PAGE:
As the global economy crumbles under the weight of ravaging Coronavirus, stakeholders in Nigeria’s ICT industry are seeing an opportunity for development and self-reliance amidst the challenges. SAMSON AKINTARO reports
The rising cases of coronavirus pandemic continue to hurt economies globally.
In Nigeria, economic experts have already forecast an inevitable recession as the price of crude oil, the country’s economic mainstay, continues to tumble.
The ICT industry, like every other industry that makes up the economy, is having its fair share of the pains inflicted by the pandemic as businesses and productions have been significantly disrupted.
However, the pandemic has also come with some positives for the ICT ecosystem in Nigeria. For one, the pandemic has shown the Nigerian government that building ICT infrastructure is no longer an option, but a necessity.
Start-up funding declines
One key area of ICT ecosystem that is already bearing the brunt of the pandemic is the start-up.
Nigeria in recent years had become the African hub for start-ups, many of them spurred by investments from venture capitals and angel investors from abroad. However, that growth is bound to be stagnated this year as investments slow down.
Recent forecasts have shown that the pandemic and its after-effects will result in a sharp fall in funding inflow, not only in Nigeria but also in the African tech space.
Startup accelerator, AfricArena, estimates total funding in African start-ups this year could drop by as much as $800 million or 40 per cent with a severe slowdown expected to become more visible in the next two quarters of the year.
The report’s worst-case scenario also suggests that the effects of the economic slowdown could last through 2021 with recovery only expected to come full circle by 2022.
The decline in investments, according to Mike Mompi, CEO at early-stage fund, Enza Capital, will be driven by capital providers seeking clarity on how this new normal, defined by COVID-19, will impact both the immediate prospects of potential investees and the longer-term economic prospects of some of Africa’s growth markets.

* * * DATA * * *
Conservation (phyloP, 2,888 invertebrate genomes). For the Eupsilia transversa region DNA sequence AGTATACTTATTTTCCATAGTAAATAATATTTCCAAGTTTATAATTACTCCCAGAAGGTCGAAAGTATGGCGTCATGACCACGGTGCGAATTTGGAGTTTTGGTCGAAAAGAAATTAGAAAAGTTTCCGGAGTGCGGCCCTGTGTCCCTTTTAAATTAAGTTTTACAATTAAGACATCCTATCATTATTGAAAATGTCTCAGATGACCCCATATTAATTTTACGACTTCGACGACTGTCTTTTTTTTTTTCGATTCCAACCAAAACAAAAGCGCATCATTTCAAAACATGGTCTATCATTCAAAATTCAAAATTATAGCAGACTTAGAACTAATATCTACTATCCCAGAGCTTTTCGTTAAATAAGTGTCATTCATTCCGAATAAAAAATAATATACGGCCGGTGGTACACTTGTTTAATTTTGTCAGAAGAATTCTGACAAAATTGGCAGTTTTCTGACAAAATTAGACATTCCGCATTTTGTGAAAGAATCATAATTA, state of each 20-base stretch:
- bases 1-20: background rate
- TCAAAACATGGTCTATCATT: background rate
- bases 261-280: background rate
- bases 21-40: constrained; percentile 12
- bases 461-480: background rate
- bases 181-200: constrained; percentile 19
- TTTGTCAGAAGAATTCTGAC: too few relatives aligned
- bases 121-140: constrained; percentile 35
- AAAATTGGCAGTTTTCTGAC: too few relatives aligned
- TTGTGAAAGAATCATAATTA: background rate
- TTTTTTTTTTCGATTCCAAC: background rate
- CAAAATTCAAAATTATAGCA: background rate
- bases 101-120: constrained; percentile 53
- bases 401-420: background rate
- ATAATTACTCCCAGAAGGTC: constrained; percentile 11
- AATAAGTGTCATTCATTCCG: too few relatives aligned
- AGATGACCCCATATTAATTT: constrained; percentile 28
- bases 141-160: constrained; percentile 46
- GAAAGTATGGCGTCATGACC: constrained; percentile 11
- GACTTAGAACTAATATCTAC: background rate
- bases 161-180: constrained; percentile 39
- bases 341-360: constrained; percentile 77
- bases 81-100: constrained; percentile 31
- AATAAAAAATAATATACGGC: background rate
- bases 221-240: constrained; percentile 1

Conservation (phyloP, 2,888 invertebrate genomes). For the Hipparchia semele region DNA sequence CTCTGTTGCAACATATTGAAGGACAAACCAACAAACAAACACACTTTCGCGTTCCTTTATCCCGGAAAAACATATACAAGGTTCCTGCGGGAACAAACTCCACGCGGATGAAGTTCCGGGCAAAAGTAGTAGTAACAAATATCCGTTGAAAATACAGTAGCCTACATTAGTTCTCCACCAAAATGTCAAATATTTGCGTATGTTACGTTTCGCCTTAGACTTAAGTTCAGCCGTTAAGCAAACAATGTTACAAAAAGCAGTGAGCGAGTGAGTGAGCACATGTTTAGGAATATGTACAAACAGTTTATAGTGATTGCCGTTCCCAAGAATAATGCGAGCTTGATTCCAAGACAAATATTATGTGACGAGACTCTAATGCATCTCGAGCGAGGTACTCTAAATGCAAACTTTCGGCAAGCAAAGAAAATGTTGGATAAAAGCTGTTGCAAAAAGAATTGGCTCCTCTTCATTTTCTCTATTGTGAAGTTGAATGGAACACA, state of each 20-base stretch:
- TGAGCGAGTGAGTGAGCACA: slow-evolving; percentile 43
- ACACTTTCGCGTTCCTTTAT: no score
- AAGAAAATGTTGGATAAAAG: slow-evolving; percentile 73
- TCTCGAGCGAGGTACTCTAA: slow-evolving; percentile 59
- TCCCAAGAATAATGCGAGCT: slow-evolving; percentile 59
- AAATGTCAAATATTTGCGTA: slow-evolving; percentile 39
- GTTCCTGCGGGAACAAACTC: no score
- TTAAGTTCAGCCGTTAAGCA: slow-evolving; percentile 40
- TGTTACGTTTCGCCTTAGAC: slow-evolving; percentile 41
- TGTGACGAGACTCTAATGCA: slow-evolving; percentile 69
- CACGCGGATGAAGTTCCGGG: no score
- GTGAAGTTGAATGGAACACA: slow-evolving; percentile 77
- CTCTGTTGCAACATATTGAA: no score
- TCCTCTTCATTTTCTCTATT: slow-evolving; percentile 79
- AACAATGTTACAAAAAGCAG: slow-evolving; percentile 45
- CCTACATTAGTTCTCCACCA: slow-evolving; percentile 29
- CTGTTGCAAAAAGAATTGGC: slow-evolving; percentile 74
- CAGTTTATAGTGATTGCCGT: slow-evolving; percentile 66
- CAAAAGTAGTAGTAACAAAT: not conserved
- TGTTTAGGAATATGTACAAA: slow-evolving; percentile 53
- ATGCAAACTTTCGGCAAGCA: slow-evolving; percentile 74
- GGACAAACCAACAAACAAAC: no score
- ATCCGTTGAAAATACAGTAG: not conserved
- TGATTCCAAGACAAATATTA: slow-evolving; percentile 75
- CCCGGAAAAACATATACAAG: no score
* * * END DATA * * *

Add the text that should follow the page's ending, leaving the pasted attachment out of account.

Setback for 5G
Although several world bodies and ICT regulators all over the world have debunked the wild claims that 5G technology was responsible for COVID-19, the rumour has no doubt caused a setback for the deployment of the next-generation technology in Nigeria.
Already, across Europe where deployment had started before the pandemic, operators have put further plans on hold due to the COVID-19 misinformation.
In Nigeria, the telecoms regulator, which had successfully conducted a trial of the technology last year is now back to the drawing board. In response to the hoax being spread about 5G, the Nigerian Communications Commission (NCC) is now planning to hold a public forum on the technology to get the buy-in of all stakeholders before it could issue a license to any operator for the deployment of 5G in the country.
According to industry experts, aside from the delay caused by misinformation, the COVID-19 crisis will be having some structural negative impacts on ICT investment and ROI, most notably on 5G, which will be impacted significantly in terms of network evolution, services penetration, and application usage.
It has also been forecast that business solution revenue will become more narrowly defined to those areas with an immediate need for enterprise, industrial, and government 5G customers, while emphasis will be on quick ROI and primarily cost reduction as a result of the pandemic.
Hope for ICT development
Interestingly, amidst all the challenges brought by the pandemic, stakeholders in Nigeria’s information and communication technology industry are seeing a silver lining behind the cloud.
They are optimistic that Nigeria will come out of the current pandemic with a better record in ICT development. This was the view of speakers at a recent webinar on the economic impacts of COVID-19 hosted by the Association of Telecommunications Companies of Nigeria (ATCON).
According to the Chief Executive Officer of Galaxy Backbone, Prof. Mohammed Abubakar, the pandemic has drawn the government and the private sector’s attention to ICT, adding that it has brought technology to the frontline of every discussion in the country today.
He noted that Galaxy Backbone, which is the government agency in charge of IT services, was put to task with the outbreak of coronavirus to deploy technology for all government activities.
This, he said, led to the successful hosting of the Federal Executive Council (FEC) meeting virtually.